Mumbai: Advisors to the sale of Franco-Swiss cement maker LafargeHolcim’s 11-million tonne (mt) cement capacity in India are expecting at least seven to eight bids for the assets as the firm nears the deadline for submission of non-binding bids, said three people familiar with the process.
In February, LafargeHolcim announced its plans to sell its entire cement portfolio of 11 mt held under Lafarge India Pvt. Ltd to comply with anti-trust regulations. Non-binding bids for the sale are due by 15 April, said the people quoted above.
A number of private equity firms have expressed preliminary interest in the assets.
Singapore’s sovereign wealth fund GIC Pte Ltd and private equity (PE) funds Temasek Holdings Pte Ltd, Advent International, Barings Asia Private Equity, Blackstone Group Lp, Aion Capital and the investment arm of Piramal Group are evaluating the deal, said two of the three quoted above who are involved in the transaction. Both requested anonymity as talks are confidential.
In addition to private equity firms, strategic investors Shree Cement Ltd, JSW Cement Ltd and Irish cement maker CRH Plc have expressed interest, they said.
“The divestment of assets in India is underway and we have a list of suitable candidates interested in acquiring the former Lafarge’s business in India. You will understand that at this stage we are not in a position to give you any further details on the divestment process, neither in terms of expected valuations nor with regard to specific assets,” a spokesperson for LafargeHolcim said in an email response.
The sale of Lafarge India’s assets will be one of the last large-block cement assets to go on sale and offers potential investors an opportunity to get a significant foothold in the sector in one shot. Lafarge holds its 11 mt cement capacity across Chhattisgarh, Jharkhand, Rajasthan, Haryana and West Bengal.
As such, the assets could fetch bids upwards of $150 per tonne, said the third person quoted above, also seeking anonymity.
“At present, one of the big four auditing firms is conducting third-party vendor due diligence on Lafarge’s assets. Once the diligence is complete, those who submit non-binding bids will interact with the Lafarge management, most likely in the third week of April,” said one of the people mentioned above.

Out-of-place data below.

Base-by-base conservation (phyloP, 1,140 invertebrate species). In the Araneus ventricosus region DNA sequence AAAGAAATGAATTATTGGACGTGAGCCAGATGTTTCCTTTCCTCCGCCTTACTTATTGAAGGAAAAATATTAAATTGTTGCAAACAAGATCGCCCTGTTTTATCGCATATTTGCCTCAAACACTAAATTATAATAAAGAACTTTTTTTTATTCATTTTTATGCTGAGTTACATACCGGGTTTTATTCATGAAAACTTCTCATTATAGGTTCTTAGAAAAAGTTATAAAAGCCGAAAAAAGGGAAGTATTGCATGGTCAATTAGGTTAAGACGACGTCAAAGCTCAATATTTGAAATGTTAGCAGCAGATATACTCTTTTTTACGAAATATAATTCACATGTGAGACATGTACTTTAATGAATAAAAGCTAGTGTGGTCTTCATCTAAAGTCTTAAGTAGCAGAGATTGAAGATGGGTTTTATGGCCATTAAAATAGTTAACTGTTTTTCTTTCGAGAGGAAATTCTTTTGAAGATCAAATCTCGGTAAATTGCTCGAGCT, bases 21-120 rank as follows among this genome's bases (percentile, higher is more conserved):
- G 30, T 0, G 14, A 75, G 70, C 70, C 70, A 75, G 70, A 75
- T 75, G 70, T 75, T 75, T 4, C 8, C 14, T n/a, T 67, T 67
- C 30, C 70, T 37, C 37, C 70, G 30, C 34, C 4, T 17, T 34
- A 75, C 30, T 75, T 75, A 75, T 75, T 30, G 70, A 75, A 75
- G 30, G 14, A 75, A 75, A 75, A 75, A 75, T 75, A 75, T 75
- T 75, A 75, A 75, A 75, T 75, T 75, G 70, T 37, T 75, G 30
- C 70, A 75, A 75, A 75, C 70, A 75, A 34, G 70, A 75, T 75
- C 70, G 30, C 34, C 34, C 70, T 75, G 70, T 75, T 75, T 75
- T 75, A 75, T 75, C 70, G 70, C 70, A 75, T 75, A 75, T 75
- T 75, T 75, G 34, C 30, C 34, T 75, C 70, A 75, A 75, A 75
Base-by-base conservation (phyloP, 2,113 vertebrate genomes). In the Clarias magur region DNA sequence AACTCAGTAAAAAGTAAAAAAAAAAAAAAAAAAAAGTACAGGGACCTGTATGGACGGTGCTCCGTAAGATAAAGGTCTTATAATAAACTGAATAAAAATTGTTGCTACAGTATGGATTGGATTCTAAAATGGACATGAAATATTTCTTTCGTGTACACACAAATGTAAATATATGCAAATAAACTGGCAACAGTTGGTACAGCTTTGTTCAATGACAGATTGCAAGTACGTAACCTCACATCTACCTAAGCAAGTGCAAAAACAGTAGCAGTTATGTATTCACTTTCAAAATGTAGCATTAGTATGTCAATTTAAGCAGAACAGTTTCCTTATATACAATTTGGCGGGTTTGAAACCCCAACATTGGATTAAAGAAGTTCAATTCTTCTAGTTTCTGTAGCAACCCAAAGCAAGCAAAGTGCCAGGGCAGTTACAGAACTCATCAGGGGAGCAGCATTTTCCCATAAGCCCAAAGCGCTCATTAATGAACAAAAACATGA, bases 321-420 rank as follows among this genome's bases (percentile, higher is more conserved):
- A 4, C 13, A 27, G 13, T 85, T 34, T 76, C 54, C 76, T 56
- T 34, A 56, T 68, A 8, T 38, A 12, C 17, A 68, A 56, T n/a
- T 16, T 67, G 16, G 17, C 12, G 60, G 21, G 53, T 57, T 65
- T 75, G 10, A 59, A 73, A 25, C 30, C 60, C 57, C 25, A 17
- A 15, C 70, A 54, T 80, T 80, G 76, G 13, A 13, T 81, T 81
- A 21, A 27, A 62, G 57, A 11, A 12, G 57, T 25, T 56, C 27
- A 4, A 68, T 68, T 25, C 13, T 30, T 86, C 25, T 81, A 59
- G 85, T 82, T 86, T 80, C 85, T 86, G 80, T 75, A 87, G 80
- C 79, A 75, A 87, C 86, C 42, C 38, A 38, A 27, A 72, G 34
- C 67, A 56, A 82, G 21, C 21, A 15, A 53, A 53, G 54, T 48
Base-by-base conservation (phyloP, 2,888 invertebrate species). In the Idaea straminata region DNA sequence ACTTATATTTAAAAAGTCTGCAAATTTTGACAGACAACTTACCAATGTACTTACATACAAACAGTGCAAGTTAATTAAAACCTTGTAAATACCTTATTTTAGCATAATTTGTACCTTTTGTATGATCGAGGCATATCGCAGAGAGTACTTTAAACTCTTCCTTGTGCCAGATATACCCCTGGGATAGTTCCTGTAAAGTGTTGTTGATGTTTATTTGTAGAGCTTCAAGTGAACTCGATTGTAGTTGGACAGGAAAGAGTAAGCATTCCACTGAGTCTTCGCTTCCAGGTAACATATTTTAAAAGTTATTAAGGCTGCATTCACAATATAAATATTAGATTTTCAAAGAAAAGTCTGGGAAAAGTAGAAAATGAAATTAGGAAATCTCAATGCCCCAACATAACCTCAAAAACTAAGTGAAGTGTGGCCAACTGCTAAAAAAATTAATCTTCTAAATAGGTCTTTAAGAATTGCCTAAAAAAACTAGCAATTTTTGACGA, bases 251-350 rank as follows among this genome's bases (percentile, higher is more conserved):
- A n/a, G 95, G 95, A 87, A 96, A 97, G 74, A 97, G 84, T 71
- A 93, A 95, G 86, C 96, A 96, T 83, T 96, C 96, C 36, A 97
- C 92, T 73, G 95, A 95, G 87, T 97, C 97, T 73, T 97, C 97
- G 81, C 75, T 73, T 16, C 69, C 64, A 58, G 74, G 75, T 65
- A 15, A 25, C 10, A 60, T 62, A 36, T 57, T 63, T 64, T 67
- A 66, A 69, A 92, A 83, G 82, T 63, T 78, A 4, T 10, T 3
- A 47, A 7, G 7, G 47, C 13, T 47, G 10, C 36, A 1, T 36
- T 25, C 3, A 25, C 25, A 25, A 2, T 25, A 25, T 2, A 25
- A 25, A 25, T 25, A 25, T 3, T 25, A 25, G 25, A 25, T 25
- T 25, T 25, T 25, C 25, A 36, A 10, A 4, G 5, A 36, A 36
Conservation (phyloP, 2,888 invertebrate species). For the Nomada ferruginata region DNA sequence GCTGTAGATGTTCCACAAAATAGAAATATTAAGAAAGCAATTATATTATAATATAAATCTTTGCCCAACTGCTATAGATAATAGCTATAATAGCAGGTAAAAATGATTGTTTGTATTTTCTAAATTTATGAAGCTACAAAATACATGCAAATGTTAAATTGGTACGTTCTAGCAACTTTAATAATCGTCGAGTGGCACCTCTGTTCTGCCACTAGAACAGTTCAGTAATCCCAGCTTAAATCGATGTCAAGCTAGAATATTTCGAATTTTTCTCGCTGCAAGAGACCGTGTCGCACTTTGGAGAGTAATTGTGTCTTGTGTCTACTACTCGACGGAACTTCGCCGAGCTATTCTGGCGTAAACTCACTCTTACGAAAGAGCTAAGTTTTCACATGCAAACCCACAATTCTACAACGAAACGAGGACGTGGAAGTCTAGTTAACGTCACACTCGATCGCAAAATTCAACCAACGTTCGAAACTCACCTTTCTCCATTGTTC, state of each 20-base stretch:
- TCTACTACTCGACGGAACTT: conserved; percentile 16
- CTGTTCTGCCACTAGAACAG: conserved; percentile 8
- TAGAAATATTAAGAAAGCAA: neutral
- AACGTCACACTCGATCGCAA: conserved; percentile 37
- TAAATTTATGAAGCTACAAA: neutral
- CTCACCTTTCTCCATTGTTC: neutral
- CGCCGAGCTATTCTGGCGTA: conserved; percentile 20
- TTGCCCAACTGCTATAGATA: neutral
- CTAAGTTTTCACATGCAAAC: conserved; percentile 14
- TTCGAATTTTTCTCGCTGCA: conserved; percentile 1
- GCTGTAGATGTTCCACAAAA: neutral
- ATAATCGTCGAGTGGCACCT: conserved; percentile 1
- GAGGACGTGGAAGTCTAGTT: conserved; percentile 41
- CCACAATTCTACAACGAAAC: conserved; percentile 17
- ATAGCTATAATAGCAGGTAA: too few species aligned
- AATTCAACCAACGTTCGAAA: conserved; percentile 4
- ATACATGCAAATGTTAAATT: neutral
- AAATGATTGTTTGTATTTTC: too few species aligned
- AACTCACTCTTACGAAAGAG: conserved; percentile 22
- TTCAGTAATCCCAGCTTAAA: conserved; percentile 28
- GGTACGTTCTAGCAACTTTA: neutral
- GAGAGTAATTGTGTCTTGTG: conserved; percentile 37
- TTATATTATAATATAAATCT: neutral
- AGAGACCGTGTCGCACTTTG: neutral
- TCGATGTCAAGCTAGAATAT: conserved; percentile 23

Bankers expect the transaction to close by July. In an email response, Barings Asia, Aion Capital, Advent International, Piramal Enterprises Ltd and Temasek declined to comment.
A JSW spokesperson said, “With reference to your query, JSW Cement wants to clarify that as part of our growth strategy, the company looks to evaluate various opportunities, both organically and inorganically.” However, he declined to comment on the deal specifically.
Prashant Bangur, joint managing director, Shree Cement, in a text to Mint said, “We are not looking at Lafarge.”
An email query sent to CRH and Blackstone on Sunday remained unanswered as did one sent to GIC on Monday.
Lafarge has been trying to sell its assets in India in the wake of its global merger since last year. The Competition Commission of India (CCI), the country’s antitrust regulator, had in April directed LafargeHolcim to divest Lafarge’s east India cement assets to allow for the merger between the local units of French cement maker Lafarge SA and Holcim of Switzerland.
Lafarge entered into a deal with Birla Corp. in August 2015 for its east India assets. The deal was called off on 2 February because of regulatory hurdles over the transfer of related mine leases. The global firm has now got CCI nod to sell Lafarge’s entire capacity in India. The deal is expected to be a highly contested one as it will provide a significant footprint to the new buyer and a stronghold in the eastern region, where cement prices have remained strong.
According to a research report by JP Morgan Securities (Asia Pacific) Ltd, cement asset valuations have not been cheap, ranging from Rs.8,000-10,000/tonne ($110-150/tonne), “and investment will yield ROCE (return on capital employed) of 6-8% at current levels (Ebitda/tonne of Rs.700). This is below the cost of financing and, hence, is earnings dilutive at the outset. Buyers seem to be calling for a sharp improvement in demand/pricing outlook for investments to make sense.”
The report further adds close to $4.5 billion worth of transactions have been announced since mid-2013.
The latest being UltraTech Cement Ltd’s deal to acquire Jaiprakash Associates Ltd’s 21.2 mt cement capacity forRs.15,900 crore, concluded on 1 April. Before that, on 5 February, Birla Corp. agreed to buy 5.5 mt of cement capacity from Reliance Infrastructure Ltd for Rs.4,800 crore.
“Interest from PE (private equity) firms would be higher because, overall, they are comfortable with the sector and, second, if valuations are reasonable, they can expect good returns in the long term,” said Srinivas Tekal, director at investment banking firm O3 Capital Global Advisory Pvt. Ltd.